TCS is in a rut; it needs some imaginative leadership
Ahead of Tata Consultancy Services Ltd’s (TCS’s) June quarter results, its shares were building in acceleration in growth compared to the previous year and only a marginal moderation in margins, analysts at Nomura Research wrote in a note to clients.
The company disappointed on both counts. It reported sequential revenue growth of just 2% in a seasonally strong quarter, and its margins fell by 240 basis points. Operating profit was about 4% lower than analysts’ estimates, and this should result in a cut in earnings estimates for the year. A basis point is 0.01%.
As the chart above shows, TCS is in a rut, with growth slowing almost every passing quarter. With market conditions being really unfavourable, the company desperately needs some imaginative leadership to get out of this rut.
Based on the June quarter performance, the TCS stock can be expected to fall with a thud when trading resumes on Friday; although, of course, this outcome can’t be taken as a given, given the wonders strong liquidity can do to a stock’s valuations.
In fact, TCS shares have been fairly resilient despite all the negative news flow in the past year on growth, margins and visas. In the past one year, the company’s shares have been flat at around Rs2,400 each. This is despite a drop in revenue growth rates from around 10% a year ago to 6.3% in the June quarter, and a fall in trailing 12-month profit margins by nearly 100 basis points. Operating profit margins are now well below the company’s targeted profit margin range of between 26% and 28%.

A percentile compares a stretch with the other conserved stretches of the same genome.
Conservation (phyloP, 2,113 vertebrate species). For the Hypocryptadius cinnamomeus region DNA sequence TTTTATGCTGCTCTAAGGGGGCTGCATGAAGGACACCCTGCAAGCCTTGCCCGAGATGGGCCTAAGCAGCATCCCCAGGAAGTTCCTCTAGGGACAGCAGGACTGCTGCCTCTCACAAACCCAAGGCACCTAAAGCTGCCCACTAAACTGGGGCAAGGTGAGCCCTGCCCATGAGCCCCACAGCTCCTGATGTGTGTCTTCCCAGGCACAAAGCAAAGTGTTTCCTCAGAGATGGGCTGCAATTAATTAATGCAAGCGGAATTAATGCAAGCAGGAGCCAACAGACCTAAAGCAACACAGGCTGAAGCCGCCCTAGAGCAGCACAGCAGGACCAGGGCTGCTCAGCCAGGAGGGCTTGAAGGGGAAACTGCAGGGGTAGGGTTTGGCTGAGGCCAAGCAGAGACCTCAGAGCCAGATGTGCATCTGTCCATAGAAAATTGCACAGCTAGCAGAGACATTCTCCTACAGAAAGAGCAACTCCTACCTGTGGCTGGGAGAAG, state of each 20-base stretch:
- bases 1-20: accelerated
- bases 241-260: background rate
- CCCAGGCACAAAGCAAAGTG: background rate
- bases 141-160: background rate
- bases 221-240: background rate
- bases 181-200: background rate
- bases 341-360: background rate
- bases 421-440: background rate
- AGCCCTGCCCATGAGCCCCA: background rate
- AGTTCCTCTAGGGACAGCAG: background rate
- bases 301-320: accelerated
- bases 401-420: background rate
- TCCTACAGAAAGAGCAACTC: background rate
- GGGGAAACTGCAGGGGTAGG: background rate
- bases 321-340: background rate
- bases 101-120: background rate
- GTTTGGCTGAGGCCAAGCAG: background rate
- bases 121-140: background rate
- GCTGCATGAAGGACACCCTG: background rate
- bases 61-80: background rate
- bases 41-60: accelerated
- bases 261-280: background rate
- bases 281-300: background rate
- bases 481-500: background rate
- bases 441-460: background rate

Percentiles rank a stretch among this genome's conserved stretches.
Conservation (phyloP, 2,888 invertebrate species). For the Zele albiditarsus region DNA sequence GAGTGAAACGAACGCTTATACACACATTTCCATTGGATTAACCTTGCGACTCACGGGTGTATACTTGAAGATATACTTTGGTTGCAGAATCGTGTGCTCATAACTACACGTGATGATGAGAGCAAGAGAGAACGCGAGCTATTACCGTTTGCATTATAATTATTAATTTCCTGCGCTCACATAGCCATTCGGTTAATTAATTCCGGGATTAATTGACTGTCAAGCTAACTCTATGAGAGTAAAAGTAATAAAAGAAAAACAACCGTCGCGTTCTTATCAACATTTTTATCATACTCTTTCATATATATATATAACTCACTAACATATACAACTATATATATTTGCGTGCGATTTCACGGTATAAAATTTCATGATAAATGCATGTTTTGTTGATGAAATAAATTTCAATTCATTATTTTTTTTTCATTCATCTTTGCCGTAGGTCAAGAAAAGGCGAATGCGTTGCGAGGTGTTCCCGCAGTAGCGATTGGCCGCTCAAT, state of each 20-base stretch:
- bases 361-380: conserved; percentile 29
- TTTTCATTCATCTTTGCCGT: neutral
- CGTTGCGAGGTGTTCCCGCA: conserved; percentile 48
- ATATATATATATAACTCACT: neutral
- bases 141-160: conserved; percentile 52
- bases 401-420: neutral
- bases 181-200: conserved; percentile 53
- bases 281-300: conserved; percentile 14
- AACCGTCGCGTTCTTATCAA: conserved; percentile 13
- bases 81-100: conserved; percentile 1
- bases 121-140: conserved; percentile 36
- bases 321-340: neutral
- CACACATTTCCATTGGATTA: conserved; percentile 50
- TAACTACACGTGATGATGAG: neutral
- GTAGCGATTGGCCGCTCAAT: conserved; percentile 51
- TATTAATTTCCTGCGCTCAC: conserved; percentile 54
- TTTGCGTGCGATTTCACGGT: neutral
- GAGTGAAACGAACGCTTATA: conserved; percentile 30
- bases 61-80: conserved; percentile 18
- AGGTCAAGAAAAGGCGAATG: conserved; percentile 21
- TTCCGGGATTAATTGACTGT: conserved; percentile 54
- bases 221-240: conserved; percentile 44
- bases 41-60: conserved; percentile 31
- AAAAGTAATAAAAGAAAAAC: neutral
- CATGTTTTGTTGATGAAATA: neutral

Of course, the deterioration in the company’s performance isn’t entirely surprising, and as the chart shows, things have been going south for some time now. But after the June quarter results, there are concerns that the pace of deceleration is picking up. Analysts had already toned down expectations from the quarter thanks to TCS’s recent subdued commentary on the key banking and financial services sector. But growth as well as margins fell below even the low-key estimates.
And, almost as if in resignation, the company reported a net decline in its employee headcount, a first in over 30 quarters. To be fair, with growth slowing, and a reasonable buffer built last year on the employee front, there would have been room to extract some savings. But even so, TCS’s post-results commentary didn’t inspire any confidence.
There’s hardly anything exciting to look forward to—fast-growth segments account for less than a fifth of revenues and are too small to move the needle for the company as far as growth is concerned. Meanwhile, specialist firms with digital offerings are taking share away from traditional outsourcing companies such as TCS in this segment. There are a dozen other challenges such as a slowdown in overall IT spend, a continued shift by customers to captive outsourcing centres and restrictions on visas.
While it’s true that the market needs to revive for TCS to get out of this rut, as pointed earlier, what it also needs is some imaginative leadership.